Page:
Reverse Transcriptase-PCR-ELISA for p75NTR

The expression of p75NTR-mRNA was evaluated using the reverse transcriptase (RT)-PCR enzyme-linked immunosorbent assay (ELISA) protocol, exactly as previously described by Tirassa and co-workers [24]. Total RNA was extracted from the ovaries using the method of Chomczynski and Sacchi [25] as modified in the TRIzol Kit (Invitrogen AB, Lidingö, Sweden). Complementary DNA was synthesized from 1 μg of total RNA using 250 ng Oligo (dT)12–18 primer and 200 Units of M-MLV RT (Promega Italia, Milan, Italy) in 20 μl of total volume reaction. p75 and GAPDH genes were co-amplified in a single-tube PCR reaction (35 cycles: 1 min at 95°C; 1 min at 55°C; 2 min at 72°C) using 5'-biotinylated specific primers to generate biotinylated PCR products detectable by digoxygenin-labeled probes in an immuno-enzymatic assay. Primer/probe sequences are as follows: p75NTR biotinylated forward: 5'CGTGTT CTCCTGCCAGGACA3'; p75NTR reverse: 5'GAGATGCCACTGTCGCTGTG3'; p75NTR digoxygenin-labeled probe: 5'ACAGCAGCCAAGATGGAGCAATAGACAGG3'; GAPDH biotinylated forward: 5'CACCACCATGGAGAAGGCC3'; GAPDH reverse: 5'GATGGATGCCTTGGCCAGG3'; GAPDH digoxygenin-labeled probe: 5'ACAATCTTGAGTGAGTTGTCATATTTCTCG3'. The amount of amplified products was measured at an optical density (O.D.) of 450/690 nm (O.D. 450/690) using a Dynatech ELISA Reader 5000. A GAPDH level of O.D. 450/690 was used to normalise the relative differences in sample size, differences in the integrity of the individual RNA, and variations in RT efficiency. For exact methodological details see Tirassa et al. [24].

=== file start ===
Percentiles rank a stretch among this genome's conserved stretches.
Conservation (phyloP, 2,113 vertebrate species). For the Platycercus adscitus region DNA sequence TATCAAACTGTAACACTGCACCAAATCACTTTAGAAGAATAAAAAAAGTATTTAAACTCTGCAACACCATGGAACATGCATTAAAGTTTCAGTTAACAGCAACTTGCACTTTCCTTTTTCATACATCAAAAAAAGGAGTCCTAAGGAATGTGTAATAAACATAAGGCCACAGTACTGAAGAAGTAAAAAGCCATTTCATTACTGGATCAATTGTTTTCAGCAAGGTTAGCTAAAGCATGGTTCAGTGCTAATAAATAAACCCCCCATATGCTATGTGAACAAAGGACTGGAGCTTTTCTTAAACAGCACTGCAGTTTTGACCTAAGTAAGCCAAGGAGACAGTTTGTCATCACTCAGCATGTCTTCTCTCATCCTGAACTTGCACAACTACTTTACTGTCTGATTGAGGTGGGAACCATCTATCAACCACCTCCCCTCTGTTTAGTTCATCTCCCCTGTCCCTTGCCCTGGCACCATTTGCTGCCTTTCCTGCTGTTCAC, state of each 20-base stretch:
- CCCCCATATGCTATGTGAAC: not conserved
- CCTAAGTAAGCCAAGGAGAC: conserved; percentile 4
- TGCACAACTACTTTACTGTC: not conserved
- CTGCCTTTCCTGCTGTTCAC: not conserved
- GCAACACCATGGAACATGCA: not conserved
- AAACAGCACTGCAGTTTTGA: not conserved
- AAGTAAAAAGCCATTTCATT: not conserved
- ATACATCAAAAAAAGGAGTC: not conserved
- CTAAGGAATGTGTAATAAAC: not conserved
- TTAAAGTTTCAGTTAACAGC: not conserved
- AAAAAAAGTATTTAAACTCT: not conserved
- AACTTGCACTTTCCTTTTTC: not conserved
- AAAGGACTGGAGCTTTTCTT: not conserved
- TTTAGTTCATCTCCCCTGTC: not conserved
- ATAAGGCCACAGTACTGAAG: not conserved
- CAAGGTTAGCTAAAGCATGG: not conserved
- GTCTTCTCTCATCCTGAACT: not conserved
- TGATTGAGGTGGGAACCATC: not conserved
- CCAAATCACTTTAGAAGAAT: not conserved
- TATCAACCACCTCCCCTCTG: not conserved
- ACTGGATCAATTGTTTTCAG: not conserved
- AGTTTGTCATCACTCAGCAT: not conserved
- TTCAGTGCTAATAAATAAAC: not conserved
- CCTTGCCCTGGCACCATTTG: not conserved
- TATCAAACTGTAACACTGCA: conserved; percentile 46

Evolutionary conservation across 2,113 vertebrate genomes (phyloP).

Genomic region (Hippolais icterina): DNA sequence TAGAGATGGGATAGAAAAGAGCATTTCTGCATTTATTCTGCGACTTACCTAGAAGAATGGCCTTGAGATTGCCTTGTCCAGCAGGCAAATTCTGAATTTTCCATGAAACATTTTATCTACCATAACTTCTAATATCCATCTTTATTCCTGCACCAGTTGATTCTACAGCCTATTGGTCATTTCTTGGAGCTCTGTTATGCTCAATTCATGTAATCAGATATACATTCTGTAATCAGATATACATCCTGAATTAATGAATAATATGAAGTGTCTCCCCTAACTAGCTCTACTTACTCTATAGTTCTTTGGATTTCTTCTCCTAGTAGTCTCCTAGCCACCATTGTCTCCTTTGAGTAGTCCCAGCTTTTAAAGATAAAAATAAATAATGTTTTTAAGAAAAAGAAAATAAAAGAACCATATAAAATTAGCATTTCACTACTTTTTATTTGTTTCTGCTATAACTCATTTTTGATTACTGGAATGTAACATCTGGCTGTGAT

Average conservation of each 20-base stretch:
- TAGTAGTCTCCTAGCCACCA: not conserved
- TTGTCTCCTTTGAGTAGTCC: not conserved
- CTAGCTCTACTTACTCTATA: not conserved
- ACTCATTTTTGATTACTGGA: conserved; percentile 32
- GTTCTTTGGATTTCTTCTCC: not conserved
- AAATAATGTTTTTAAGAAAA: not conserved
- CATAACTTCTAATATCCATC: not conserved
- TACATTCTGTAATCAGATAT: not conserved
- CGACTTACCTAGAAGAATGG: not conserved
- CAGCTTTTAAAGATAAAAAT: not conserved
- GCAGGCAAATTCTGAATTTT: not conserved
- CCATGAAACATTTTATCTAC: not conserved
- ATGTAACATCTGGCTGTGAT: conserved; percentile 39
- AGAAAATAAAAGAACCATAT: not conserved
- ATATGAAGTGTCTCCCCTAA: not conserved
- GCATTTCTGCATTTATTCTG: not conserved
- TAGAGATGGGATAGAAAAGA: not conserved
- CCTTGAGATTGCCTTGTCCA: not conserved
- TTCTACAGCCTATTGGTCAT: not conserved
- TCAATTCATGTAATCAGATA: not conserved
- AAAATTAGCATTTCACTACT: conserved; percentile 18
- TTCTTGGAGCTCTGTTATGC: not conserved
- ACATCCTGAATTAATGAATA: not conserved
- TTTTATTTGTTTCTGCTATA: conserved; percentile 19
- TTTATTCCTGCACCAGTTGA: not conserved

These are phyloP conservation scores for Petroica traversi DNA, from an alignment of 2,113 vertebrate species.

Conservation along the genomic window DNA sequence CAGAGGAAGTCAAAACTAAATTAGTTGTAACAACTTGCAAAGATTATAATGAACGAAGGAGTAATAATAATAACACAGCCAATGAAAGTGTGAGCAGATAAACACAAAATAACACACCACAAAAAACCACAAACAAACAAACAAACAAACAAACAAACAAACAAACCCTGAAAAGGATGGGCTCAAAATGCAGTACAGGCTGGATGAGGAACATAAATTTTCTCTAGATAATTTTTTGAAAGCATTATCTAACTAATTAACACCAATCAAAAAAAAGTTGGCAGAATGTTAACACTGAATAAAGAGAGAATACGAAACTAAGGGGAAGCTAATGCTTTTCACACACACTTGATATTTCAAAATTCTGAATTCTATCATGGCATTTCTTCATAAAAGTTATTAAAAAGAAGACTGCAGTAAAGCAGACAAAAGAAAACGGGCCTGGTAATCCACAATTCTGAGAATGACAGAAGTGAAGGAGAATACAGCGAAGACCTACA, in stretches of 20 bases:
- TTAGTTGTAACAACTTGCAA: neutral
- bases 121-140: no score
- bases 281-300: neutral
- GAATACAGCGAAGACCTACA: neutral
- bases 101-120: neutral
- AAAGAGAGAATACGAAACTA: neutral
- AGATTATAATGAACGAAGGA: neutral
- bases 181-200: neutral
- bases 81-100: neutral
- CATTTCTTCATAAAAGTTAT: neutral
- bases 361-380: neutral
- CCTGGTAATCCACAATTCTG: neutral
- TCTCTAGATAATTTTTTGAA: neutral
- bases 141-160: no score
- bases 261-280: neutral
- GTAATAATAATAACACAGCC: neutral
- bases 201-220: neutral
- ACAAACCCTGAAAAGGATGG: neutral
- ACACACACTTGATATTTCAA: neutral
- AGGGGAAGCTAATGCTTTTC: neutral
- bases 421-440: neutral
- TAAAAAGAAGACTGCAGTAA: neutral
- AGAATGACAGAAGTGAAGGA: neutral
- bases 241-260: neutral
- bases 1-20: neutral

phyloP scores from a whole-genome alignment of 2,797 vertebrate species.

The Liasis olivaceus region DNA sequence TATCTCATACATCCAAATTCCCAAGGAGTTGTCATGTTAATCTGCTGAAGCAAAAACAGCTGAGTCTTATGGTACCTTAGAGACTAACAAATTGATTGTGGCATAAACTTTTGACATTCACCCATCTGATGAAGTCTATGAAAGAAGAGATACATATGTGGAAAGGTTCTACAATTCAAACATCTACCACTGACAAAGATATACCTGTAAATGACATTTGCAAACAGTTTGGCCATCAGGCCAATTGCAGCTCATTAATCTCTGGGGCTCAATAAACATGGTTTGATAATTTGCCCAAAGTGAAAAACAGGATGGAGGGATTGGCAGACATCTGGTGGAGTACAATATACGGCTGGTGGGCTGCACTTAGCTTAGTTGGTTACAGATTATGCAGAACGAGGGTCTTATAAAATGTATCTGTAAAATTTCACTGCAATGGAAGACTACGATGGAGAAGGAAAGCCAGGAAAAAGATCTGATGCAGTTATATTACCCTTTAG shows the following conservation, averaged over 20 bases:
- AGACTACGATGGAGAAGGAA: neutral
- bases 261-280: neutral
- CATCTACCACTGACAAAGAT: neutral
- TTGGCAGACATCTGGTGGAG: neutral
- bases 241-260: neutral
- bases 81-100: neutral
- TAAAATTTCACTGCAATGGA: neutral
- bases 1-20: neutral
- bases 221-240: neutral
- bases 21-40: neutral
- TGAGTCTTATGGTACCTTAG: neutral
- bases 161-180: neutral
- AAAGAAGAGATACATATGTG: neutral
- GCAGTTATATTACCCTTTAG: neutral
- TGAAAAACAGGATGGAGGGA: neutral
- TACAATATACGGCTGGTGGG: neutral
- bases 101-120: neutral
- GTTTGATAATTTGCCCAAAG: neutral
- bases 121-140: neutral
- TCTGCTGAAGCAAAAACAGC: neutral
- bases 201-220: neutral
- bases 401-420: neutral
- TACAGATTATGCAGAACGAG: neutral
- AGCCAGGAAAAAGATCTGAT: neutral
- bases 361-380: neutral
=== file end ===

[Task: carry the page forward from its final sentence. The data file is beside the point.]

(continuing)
Immunohistochemistry for adrenoceptors and p75NTR

Commercially available antibodies were used to detect α1a-AR (α1a-AR [C-19]: sc-1477, Santa Cruz, California, USA), α1b-AR (α1b-AR [C-18]: sc-1476, Santa Cruz, California, USA), α1d-AR (α1d-AR [H-142]: sc-10721, Santa Cruz, California, USA), and β2-AR (β2-AR [M-20]: sc-1570, Santa Cruz, California, USA) by immunohistochemistry. The monoclonal antibody anti-p75NTR (clone 192) [26] was produced and purified in our laboratory.